Summary: The certainty of judgement. Despite a range of interpretations about the final days and the nature of Christs return - all are in agreement - we will all face the judgement throne. We will be judged but we will also experience Gods mercy and his grace fir
John Milton wrote:
The aged earth aghast
With terror of that blast
Shall from the surface to the centre shake
When, at the worlds last session
The mighty judge in middle air shall spread
As if on a massive cinema screen the most incredible event that man has ever witnessed will unfold across the earth as Christ appears for all to see. 24 hour news channels will show nothing else, commentators will be silenced, whole nations will fall on their knees realising that the few, the faithful few were right.
John’s revalation(1:7) describes the scene:
Look, he is coming with the clouds, and every eye will see Him,
Even those who pierced Him,
And all the people on the earth will mourn because of him.
So shall it be!
That the Lord is coming to claim his own and bring judgement on all mankind is the great promise of all history. ‘This same Jesus, who has been taken from you into heaven, will come back in the same way that you have seen him go into heaven’ said two men dressed in white to the dumb struck apostles as Jesus ascended into heaven before their very eyes. Peter told his audience in Solomons collonade: He must reign in heaven until the time comes for God to restore everything (Acts 3:21) And that time is coming and no, we nor anyone else can say when but it is coming and when it does there is no dispute from what we read throughout scripture – the Lord God whom we worship here, will appear for all to see.
I’d like to start by thanking Andy for the work he put into this months magazine – I know he doesn’t want thanks – but this subject has perhaps become the most complex there is in Scripture, given the range of ideas and interpretations particularly around the book of Revelation. It took 20 minutes to read the monthly magazine – give God 20 minutes this month and have a look because we can deal with only a fraction of the subject from up here.
One of the major reasons for the diversity of interpretation concerning Christs coming and the subsequent judgment of mankind is that much of the revelation given to John, and the language used to describe it is apocalyptic – figurative language describing events that are not of this world – the common mistake in interpretation is that scholars pick and choose which verses or sections are literal and which are symbolic. Its this switching between a straightforward reading of the text and acknowledging that John is using apocalyptic language that leads to huge leaps of reasoning and ultimately speculative teaching in relation to Christs coming. But this isn’t the time or place for a bible study on what was revealed to John in that incredible book - it requires closer study.
So lets start outside of that book – lets have a look at what we find clearly in scripture about when Jesus returns. Our reading from 2 Cor explains that if our earthly bodies are destroyed then we inherit something much better from God – a building, a vessel that is it says in the text ‘guaranteed’. But that assurance is followed by a fact, a statement that is made over and over again in scripture; ‘we must all appear before the judgment seat of Christ, that each one may receive what is due him for the things done while in the body, whether good or bad.’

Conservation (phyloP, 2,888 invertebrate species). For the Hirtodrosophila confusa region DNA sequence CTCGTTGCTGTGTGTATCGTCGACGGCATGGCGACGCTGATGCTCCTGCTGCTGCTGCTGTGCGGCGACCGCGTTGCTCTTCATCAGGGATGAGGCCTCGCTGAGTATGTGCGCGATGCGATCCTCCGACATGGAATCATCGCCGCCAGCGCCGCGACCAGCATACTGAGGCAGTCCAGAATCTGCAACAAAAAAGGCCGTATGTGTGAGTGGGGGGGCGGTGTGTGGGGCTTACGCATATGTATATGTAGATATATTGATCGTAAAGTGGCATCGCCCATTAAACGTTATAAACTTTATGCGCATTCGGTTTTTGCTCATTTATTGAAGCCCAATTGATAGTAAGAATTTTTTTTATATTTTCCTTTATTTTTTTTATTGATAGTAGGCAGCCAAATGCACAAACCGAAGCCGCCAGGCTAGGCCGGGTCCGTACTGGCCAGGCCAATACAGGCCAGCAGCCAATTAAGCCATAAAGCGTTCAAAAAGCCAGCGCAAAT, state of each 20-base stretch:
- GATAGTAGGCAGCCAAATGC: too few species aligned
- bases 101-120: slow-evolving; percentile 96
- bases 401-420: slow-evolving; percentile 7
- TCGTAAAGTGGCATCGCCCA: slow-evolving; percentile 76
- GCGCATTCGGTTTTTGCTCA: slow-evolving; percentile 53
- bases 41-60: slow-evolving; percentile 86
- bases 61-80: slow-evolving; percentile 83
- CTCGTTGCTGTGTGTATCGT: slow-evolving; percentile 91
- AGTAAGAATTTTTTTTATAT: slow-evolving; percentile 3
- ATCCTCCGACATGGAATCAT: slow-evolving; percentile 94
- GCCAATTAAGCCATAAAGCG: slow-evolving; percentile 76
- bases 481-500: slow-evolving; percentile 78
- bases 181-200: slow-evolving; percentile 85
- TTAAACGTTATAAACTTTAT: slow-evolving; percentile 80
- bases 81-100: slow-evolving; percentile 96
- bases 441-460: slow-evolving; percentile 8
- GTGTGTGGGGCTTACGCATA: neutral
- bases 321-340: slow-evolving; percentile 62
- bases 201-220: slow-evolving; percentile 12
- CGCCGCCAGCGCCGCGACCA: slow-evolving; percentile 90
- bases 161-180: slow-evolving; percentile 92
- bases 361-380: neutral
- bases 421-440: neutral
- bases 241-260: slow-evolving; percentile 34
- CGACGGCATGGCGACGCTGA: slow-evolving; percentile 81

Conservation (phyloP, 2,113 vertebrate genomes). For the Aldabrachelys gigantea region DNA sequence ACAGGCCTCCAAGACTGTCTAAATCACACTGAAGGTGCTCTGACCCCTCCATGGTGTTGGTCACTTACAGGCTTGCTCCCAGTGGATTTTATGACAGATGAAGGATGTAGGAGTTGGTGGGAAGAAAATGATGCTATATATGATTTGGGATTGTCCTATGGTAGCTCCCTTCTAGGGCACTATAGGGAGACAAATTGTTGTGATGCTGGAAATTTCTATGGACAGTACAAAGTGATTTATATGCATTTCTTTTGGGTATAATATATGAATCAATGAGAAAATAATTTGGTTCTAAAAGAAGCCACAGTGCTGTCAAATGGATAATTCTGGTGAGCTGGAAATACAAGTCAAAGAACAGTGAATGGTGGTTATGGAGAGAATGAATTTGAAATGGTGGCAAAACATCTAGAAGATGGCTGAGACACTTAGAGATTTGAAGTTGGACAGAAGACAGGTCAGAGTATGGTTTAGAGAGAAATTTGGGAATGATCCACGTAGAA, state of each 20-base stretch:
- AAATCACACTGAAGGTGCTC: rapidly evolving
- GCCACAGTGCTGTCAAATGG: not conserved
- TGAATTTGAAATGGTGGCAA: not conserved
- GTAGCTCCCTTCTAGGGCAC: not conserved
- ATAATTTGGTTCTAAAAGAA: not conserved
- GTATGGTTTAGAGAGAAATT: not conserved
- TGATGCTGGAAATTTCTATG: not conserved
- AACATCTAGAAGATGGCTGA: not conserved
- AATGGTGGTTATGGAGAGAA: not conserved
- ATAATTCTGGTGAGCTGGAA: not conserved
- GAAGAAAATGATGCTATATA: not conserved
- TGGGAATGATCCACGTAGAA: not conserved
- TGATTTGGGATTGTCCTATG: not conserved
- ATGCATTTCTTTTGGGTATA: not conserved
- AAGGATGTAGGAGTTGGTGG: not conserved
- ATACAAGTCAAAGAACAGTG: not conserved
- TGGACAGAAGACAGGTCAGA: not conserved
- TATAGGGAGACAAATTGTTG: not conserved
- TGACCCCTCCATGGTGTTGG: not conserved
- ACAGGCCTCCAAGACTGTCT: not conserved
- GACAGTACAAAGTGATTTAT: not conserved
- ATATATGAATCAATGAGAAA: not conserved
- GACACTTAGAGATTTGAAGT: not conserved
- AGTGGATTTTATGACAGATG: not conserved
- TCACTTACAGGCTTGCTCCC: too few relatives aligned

The day of judgment is a future reality for all men
Heb. 9:27 …it is appointed for me to die once, but after this, the judgment….
Acts17:31 “…He has appointed a day on which He will judge the world in righteousness by the Man whom He has ordained. He has given assurance of this to all by raising Him from the dead.”
And our second reading Matt 25: 31-32
"When the Son of Man comes in his glory, and all the angels with him, he will sit on his throne in heavenly glory. All the nations will be gathered before him, and he will separate the people one from another as a shepherd separates the sheep from the goats. He will put the sheep on his right and the goats on his left.
Both ‘the day of the Lord’ and ‘that Day’ are used throughout prophecy with reference to judgment, which even then God was bringing against the nations. Yet in the Gospels and Epistles those phrases focus on the final Day of Judgment – the same day on which the Lord will appear, the dead will be raised, and the whole Universe will be utterly destroyed.
So before even getting to John’s vision we read of, the day of the Lord, which will ‘come, like a thief in the night (1 Thess 5:2) and it’s the same day of Christ on which Paul hoped to boast that he did not ‘run or labour for nothing’ in Phil 2. It is the same day of God that prompts us to ‘live holy and godly lives as we look forward to it and speed its coming (2 Peter 3) It is the day of Gods wrath when his righteous judgement will be revealed and God will give to each person as he has done’ (Romans 2) It is the same day of judgment where 2 Peter says the heaven and the earth will be consumed by fire and ungodly men destroyed. It is simply the day when ‘God will judge mens secrets through Jesus Christ (Rom 2:16) and the day about which Paul wrote to Timothy with utter confidence saying I know who I have believed and am convinced that he is able to guard what I have entrusted to him for, that day… and the day of which Martha said of her brother Lazarus ‘I know he will rise again in the resurrection at the last day.